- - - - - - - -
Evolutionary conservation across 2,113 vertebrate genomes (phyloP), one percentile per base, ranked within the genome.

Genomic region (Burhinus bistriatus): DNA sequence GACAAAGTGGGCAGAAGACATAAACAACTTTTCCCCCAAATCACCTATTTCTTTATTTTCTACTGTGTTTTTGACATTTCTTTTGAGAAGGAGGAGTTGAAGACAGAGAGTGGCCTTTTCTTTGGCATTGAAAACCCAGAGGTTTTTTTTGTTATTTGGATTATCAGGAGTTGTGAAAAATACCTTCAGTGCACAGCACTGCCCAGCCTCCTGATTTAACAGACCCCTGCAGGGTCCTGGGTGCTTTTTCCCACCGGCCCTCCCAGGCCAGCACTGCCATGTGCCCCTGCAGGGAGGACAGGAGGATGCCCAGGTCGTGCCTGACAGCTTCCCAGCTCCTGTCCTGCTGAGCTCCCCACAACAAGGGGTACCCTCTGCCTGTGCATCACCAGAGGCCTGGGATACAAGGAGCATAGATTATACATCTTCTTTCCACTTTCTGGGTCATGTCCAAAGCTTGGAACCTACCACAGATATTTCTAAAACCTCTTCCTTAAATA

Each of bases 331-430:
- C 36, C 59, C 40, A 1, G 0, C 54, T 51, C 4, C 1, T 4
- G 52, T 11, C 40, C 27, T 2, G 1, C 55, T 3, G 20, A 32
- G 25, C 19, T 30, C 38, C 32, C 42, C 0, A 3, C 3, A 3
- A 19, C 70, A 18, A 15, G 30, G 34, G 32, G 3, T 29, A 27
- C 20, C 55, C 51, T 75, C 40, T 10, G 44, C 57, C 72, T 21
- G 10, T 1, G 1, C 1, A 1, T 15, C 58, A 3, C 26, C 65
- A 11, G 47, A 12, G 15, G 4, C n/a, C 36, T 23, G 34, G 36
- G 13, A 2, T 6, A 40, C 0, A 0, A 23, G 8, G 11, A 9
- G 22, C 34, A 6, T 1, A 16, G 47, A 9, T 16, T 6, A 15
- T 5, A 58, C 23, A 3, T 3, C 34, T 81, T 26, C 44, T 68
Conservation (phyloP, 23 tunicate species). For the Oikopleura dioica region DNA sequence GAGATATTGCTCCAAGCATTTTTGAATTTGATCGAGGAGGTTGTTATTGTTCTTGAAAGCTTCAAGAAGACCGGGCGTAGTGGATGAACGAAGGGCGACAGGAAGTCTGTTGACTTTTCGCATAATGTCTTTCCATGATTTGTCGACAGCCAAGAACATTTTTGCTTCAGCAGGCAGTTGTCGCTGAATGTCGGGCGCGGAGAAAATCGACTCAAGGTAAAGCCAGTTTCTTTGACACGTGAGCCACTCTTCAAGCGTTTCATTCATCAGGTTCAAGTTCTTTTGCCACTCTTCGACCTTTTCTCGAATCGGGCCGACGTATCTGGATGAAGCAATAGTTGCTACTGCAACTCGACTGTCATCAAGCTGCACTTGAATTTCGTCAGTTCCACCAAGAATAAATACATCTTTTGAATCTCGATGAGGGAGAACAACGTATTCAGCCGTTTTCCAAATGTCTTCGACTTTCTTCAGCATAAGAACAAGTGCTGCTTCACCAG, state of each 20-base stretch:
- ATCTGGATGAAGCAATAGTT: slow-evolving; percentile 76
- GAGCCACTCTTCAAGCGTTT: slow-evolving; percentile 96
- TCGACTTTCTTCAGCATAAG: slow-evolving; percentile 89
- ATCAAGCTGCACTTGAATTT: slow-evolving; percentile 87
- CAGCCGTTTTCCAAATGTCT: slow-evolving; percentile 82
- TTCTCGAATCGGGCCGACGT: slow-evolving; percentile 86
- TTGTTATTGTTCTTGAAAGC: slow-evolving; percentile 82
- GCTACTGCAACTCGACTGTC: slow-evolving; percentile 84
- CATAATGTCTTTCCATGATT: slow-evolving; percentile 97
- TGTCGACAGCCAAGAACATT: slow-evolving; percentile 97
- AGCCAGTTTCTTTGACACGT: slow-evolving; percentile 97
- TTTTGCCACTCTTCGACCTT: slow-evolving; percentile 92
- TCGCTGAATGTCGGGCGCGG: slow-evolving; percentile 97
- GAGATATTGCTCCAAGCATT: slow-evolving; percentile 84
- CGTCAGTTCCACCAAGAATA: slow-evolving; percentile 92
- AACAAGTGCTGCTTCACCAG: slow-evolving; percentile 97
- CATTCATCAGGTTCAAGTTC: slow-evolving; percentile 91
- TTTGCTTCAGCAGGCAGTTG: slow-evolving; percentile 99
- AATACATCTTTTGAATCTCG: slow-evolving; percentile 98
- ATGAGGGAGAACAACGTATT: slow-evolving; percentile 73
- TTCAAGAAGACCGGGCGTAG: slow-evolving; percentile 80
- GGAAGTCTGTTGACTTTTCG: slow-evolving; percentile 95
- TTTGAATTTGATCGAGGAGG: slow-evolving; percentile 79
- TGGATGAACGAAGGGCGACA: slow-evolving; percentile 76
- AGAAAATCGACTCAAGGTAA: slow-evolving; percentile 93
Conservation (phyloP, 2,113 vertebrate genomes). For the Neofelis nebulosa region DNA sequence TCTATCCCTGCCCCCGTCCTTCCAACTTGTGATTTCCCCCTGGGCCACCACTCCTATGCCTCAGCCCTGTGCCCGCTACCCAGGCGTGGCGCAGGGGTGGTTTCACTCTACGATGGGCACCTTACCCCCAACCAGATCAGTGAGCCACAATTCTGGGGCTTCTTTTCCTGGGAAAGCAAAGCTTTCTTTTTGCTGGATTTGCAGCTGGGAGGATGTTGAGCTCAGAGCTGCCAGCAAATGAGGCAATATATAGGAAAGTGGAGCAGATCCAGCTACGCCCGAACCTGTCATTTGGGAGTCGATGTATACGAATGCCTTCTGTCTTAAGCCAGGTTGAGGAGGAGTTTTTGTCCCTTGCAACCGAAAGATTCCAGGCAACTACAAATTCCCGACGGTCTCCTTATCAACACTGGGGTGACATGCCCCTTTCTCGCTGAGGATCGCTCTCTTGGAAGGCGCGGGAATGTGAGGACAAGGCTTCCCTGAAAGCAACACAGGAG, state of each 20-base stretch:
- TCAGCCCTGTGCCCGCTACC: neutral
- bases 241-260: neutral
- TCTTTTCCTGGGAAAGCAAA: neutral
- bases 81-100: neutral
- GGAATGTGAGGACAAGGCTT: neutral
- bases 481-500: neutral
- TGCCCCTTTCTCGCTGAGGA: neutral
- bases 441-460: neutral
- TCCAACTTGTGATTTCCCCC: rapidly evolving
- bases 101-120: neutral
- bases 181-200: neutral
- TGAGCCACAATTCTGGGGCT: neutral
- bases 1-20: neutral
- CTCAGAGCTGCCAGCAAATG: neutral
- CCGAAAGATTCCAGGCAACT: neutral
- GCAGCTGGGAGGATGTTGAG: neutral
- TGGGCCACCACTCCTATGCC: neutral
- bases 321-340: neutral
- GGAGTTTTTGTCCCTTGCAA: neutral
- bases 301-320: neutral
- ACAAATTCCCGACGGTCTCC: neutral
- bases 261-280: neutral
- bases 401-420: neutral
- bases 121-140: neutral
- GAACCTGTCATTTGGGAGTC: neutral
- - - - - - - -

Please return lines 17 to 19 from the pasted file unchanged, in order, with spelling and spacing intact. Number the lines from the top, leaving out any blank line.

- TCGACTTTCTTCAGCATAAG: slow-evolving; percentile 89
- ATCAAGCTGCACTTGAATTT: slow-evolving; percentile 87
- CAGCCGTTTTCCAAATGTCT: slow-evolving; percentile 82